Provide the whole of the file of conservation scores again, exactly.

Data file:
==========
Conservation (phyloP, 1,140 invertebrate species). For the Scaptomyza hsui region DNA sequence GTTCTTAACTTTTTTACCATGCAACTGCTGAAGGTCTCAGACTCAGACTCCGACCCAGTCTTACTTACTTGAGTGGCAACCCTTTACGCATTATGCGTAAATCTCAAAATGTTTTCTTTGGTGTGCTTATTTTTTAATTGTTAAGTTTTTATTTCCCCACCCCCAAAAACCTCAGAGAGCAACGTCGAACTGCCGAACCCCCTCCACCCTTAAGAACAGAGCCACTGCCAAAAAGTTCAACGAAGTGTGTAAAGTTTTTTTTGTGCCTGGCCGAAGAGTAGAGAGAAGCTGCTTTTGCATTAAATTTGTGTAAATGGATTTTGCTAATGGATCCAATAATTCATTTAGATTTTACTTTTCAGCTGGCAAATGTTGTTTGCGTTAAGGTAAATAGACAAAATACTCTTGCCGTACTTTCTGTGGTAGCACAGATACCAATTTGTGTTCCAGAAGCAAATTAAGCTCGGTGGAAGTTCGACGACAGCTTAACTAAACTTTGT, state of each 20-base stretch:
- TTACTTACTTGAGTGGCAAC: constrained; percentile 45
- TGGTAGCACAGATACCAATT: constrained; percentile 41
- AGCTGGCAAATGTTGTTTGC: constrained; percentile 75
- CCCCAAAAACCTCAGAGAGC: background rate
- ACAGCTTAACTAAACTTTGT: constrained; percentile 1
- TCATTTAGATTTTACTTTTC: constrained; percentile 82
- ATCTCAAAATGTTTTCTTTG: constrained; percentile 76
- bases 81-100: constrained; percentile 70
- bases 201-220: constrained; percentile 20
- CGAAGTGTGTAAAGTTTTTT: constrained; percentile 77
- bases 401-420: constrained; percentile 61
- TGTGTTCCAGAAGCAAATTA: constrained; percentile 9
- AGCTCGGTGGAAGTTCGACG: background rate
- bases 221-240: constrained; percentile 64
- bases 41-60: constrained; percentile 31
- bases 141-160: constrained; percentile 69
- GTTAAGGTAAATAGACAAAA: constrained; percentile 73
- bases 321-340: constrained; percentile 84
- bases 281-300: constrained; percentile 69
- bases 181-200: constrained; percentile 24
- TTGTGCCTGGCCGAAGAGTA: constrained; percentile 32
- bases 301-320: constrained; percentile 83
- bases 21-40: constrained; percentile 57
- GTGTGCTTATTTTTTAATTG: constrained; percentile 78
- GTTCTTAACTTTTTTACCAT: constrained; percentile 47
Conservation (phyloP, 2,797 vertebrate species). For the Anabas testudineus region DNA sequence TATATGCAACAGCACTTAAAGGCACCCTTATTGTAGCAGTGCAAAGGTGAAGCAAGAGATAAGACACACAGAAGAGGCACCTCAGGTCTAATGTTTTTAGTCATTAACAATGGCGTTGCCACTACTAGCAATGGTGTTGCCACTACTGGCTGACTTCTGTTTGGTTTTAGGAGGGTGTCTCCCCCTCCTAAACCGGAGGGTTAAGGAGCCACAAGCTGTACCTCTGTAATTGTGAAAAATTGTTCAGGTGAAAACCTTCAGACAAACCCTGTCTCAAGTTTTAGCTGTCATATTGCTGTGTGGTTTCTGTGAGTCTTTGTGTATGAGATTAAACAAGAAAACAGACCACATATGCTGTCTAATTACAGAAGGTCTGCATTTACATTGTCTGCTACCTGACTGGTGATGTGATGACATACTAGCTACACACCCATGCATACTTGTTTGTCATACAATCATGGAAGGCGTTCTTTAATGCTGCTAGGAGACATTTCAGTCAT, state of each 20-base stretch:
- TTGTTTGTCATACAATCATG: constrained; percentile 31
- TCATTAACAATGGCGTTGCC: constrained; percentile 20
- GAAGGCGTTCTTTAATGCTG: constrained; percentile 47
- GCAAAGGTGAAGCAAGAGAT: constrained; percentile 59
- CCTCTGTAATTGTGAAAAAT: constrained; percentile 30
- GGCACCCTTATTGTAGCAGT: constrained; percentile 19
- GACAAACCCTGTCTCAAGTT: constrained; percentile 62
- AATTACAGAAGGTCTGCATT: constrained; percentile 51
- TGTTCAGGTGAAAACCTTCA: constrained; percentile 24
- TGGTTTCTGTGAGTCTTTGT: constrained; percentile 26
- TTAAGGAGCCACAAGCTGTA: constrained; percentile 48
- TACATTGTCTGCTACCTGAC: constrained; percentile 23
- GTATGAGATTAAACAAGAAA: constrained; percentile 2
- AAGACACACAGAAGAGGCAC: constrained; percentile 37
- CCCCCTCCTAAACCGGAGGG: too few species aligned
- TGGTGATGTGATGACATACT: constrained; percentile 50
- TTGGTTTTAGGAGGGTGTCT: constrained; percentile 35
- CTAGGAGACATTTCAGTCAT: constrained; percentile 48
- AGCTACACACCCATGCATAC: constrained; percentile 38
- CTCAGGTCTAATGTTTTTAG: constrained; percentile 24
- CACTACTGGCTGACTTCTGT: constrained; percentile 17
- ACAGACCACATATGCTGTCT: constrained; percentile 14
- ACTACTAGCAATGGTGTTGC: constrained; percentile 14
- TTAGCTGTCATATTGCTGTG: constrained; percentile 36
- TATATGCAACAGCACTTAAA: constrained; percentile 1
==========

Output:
Conservation (phyloP, 1,140 invertebrate species). For the Scaptomyza hsui region DNA sequence GTTCTTAACTTTTTTACCATGCAACTGCTGAAGGTCTCAGACTCAGACTCCGACCCAGTCTTACTTACTTGAGTGGCAACCCTTTACGCATTATGCGTAAATCTCAAAATGTTTTCTTTGGTGTGCTTATTTTTTAATTGTTAAGTTTTTATTTCCCCACCCCCAAAAACCTCAGAGAGCAACGTCGAACTGCCGAACCCCCTCCACCCTTAAGAACAGAGCCACTGCCAAAAAGTTCAACGAAGTGTGTAAAGTTTTTTTTGTGCCTGGCCGAAGAGTAGAGAGAAGCTGCTTTTGCATTAAATTTGTGTAAATGGATTTTGCTAATGGATCCAATAATTCATTTAGATTTTACTTTTCAGCTGGCAAATGTTGTTTGCGTTAAGGTAAATAGACAAAATACTCTTGCCGTACTTTCTGTGGTAGCACAGATACCAATTTGTGTTCCAGAAGCAAATTAAGCTCGGTGGAAGTTCGACGACAGCTTAACTAAACTTTGT, state of each 20-base stretch:
- TTACTTACTTGAGTGGCAAC: constrained; percentile 45
- TGGTAGCACAGATACCAATT: constrained; percentile 41
- AGCTGGCAAATGTTGTTTGC: constrained; percentile 75
- CCCCAAAAACCTCAGAGAGC: background rate
- ACAGCTTAACTAAACTTTGT: constrained; percentile 1
- TCATTTAGATTTTACTTTTC: constrained; percentile 82
- ATCTCAAAATGTTTTCTTTG: constrained; percentile 76
- bases 81-100: constrained; percentile 70
- bases 201-220: constrained; percentile 20
- CGAAGTGTGTAAAGTTTTTT: constrained; percentile 77
- bases 401-420: constrained; percentile 61
- TGTGTTCCAGAAGCAAATTA: constrained; percentile 9
- AGCTCGGTGGAAGTTCGACG: background rate
- bases 221-240: constrained; percentile 64
- bases 41-60: constrained; percentile 31
- bases 141-160: constrained; percentile 69
- GTTAAGGTAAATAGACAAAA: constrained; percentile 73
- bases 321-340: constrained; percentile 84
- bases 281-300: constrained; percentile 69
- bases 181-200: constrained; percentile 24
- TTGTGCCTGGCCGAAGAGTA: constrained; percentile 32
- bases 301-320: constrained; percentile 83
- bases 21-40: constrained; percentile 57
- GTGTGCTTATTTTTTAATTG: constrained; percentile 78
- GTTCTTAACTTTTTTACCAT: constrained; percentile 47
Conservation (phyloP, 2,797 vertebrate species). For the Anabas testudineus region DNA sequence TATATGCAACAGCACTTAAAGGCACCCTTATTGTAGCAGTGCAAAGGTGAAGCAAGAGATAAGACACACAGAAGAGGCACCTCAGGTCTAATGTTTTTAGTCATTAACAATGGCGTTGCCACTACTAGCAATGGTGTTGCCACTACTGGCTGACTTCTGTTTGGTTTTAGGAGGGTGTCTCCCCCTCCTAAACCGGAGGGTTAAGGAGCCACAAGCTGTACCTCTGTAATTGTGAAAAATTGTTCAGGTGAAAACCTTCAGACAAACCCTGTCTCAAGTTTTAGCTGTCATATTGCTGTGTGGTTTCTGTGAGTCTTTGTGTATGAGATTAAACAAGAAAACAGACCACATATGCTGTCTAATTACAGAAGGTCTGCATTTACATTGTCTGCTACCTGACTGGTGATGTGATGACATACTAGCTACACACCCATGCATACTTGTTTGTCATACAATCATGGAAGGCGTTCTTTAATGCTGCTAGGAGACATTTCAGTCAT, state of each 20-base stretch:
- TTGTTTGTCATACAATCATG: constrained; percentile 31
- TCATTAACAATGGCGTTGCC: constrained; percentile 20
- GAAGGCGTTCTTTAATGCTG: constrained; percentile 47
- GCAAAGGTGAAGCAAGAGAT: constrained; percentile 59
- CCTCTGTAATTGTGAAAAAT: constrained; percentile 30
- GGCACCCTTATTGTAGCAGT: constrained; percentile 19
- GACAAACCCTGTCTCAAGTT: constrained; percentile 62
- AATTACAGAAGGTCTGCATT: constrained; percentile 51
- TGTTCAGGTGAAAACCTTCA: constrained; percentile 24
- TGGTTTCTGTGAGTCTTTGT: constrained; percentile 26
- TTAAGGAGCCACAAGCTGTA: constrained; percentile 48
- TACATTGTCTGCTACCTGAC: constrained; percentile 23
- GTATGAGATTAAACAAGAAA: constrained; percentile 2
- AAGACACACAGAAGAGGCAC: constrained; percentile 37
- CCCCCTCCTAAACCGGAGGG: too few species aligned
- TGGTGATGTGATGACATACT: constrained; percentile 50
- TTGGTTTTAGGAGGGTGTCT: constrained; percentile 35
- CTAGGAGACATTTCAGTCAT: constrained; percentile 48
- AGCTACACACCCATGCATAC: constrained; percentile 38
- CTCAGGTCTAATGTTTTTAG: constrained; percentile 24
- CACTACTGGCTGACTTCTGT: constrained; percentile 17
- ACAGACCACATATGCTGTCT: constrained; percentile 14
- ACTACTAGCAATGGTGTTGC: constrained; percentile 14
- TTAGCTGTCATATTGCTGTG: constrained; percentile 36
- TATATGCAACAGCACTTAAA: constrained; percentile 1